Whilst Ghosn was fired from Nissan, Renault has confirmed that he will remain the car manufacturer’s boss despite financial misconduct.
An internal investigation revealed “significant acts of misconduct” including “personal use of company assets”.
To temporarily replace Ghosn will be Thierry Bolloré, who has been promoted whilst the Ghosn will be “temporarily incapacitated”.
“At this stage, the board is unable to comment on the evidence seemingly gathered against Mr Ghosn by Nissan and the Japanese judicial authorities,” said Renault on Tuesday evening.
Bolloré said in a memo to staff that the arrested CEO had “full support” of the group’s executives.
The news of Ghosn’s arrest has sent shockwaves through the industry. Shares in Nissan (TYO: 7201) and Renault (EPA: RNO) plunged on Tuesday.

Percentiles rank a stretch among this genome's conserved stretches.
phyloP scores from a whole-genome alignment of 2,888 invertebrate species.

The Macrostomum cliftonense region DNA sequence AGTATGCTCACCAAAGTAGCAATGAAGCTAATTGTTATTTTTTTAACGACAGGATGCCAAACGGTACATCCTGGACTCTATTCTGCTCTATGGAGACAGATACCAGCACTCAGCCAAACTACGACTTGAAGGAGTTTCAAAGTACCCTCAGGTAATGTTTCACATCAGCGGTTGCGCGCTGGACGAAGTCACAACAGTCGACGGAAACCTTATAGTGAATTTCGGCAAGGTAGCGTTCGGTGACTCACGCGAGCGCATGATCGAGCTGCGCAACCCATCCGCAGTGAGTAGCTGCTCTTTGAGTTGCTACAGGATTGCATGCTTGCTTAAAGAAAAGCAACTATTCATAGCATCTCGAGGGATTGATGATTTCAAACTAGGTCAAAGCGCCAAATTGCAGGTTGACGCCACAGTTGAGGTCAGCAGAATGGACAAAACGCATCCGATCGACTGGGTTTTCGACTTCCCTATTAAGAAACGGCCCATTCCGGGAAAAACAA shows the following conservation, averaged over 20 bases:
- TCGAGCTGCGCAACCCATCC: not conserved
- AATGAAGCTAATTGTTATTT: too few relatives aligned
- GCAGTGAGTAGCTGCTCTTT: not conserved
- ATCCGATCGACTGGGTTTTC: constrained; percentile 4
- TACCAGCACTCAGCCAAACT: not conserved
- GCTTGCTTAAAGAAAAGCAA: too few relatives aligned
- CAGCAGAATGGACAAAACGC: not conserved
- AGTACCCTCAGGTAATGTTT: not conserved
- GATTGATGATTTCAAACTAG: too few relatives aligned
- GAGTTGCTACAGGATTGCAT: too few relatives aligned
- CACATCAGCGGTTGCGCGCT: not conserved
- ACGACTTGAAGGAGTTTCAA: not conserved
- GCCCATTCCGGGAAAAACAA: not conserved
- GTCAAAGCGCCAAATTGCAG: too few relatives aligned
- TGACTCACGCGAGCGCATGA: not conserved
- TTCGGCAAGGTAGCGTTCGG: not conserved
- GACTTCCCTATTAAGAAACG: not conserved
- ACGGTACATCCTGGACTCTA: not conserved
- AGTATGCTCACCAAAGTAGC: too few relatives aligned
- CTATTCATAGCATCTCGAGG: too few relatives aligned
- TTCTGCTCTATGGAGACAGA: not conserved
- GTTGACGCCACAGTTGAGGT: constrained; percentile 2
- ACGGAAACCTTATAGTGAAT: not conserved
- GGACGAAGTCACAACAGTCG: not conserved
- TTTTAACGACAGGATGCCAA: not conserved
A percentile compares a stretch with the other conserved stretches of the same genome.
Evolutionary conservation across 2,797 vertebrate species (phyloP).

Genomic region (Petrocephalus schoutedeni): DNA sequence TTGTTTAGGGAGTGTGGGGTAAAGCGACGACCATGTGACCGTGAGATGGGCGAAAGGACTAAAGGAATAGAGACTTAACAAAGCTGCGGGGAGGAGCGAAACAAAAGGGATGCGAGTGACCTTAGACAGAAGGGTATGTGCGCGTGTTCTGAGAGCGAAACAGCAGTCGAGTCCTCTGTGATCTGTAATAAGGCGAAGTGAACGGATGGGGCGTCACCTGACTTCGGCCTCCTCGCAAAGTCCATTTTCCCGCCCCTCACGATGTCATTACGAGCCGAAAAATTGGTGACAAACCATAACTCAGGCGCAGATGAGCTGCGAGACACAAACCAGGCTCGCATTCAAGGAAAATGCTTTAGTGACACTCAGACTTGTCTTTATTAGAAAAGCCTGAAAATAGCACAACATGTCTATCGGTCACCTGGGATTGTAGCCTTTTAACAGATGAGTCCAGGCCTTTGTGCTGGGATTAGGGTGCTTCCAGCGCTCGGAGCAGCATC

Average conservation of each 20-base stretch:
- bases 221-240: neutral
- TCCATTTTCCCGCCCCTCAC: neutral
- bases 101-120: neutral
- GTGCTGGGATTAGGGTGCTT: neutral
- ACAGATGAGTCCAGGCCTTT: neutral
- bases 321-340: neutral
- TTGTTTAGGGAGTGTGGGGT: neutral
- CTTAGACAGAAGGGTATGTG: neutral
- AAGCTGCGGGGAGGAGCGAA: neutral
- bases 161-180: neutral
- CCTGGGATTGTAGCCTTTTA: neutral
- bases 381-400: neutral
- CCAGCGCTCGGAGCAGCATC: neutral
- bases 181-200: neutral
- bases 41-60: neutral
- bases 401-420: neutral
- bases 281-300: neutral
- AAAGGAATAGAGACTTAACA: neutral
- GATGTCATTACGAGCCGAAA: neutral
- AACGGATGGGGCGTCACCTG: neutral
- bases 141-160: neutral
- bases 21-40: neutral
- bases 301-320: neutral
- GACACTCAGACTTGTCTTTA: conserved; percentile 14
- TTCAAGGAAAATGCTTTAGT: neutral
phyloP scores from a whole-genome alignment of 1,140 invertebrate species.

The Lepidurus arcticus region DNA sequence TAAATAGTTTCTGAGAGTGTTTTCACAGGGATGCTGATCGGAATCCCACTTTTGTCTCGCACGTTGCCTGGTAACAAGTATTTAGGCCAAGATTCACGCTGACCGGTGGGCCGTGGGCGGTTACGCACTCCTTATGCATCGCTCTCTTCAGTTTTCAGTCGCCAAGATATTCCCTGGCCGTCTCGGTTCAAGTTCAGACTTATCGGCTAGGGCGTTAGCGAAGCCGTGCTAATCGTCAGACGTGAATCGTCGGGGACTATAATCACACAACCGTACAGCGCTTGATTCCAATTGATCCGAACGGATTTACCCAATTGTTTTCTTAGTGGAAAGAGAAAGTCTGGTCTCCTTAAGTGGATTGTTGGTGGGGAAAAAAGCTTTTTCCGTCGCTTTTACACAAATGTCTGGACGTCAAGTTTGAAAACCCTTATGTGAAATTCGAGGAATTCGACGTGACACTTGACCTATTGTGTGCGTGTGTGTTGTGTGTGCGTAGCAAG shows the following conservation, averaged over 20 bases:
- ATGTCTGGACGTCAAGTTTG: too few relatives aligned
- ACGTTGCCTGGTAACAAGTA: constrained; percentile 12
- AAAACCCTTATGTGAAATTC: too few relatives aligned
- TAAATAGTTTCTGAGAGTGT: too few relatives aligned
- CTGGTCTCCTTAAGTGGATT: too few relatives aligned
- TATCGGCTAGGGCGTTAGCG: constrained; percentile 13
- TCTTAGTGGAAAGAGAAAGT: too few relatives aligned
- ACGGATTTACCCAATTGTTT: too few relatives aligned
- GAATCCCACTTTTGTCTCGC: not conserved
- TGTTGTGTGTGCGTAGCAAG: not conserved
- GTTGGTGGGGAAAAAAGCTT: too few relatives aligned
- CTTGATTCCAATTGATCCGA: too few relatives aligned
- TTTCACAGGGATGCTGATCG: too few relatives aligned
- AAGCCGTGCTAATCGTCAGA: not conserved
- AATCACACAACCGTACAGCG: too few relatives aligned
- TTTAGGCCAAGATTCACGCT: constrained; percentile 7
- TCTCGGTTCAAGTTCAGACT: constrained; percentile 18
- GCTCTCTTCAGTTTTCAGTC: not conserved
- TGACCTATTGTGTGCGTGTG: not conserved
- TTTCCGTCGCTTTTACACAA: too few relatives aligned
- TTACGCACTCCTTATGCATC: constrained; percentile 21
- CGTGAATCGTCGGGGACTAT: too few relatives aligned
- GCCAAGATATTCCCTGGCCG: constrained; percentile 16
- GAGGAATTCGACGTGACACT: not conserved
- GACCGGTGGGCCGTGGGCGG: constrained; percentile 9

Shares in Nissan fell 5.5%, its lowest level since July 2016, whilst Mitsubishi Motors fell by 6.9%. Renault’s share price fell 3.3% this morning in Paris, adding to Monday’s 8% fall.
Nissan’s chief executive Hiroto Saikawa said this week: “too much authority was given to one person in terms of governance”.
“I have to say that this is a dark side of the Ghosn era which lasted for a long time,” he said, adding he was still debating whether Mr Ghosn was “a charismatic figure or a tyrant”.
France has a 15% stake in Renault and has commented on the arrest. The French Finance Minister, Bruno Le Maire, has said that Ghosn is “no longer in a position” to lead the carmaker.
Ghosn was the first person to lead two Fortune 500 companies at the same time.
The Financial Times has reported that the arrested boss was planning a merger between both Renault and Nissan. The Japanese company was opposed to the proposed deal.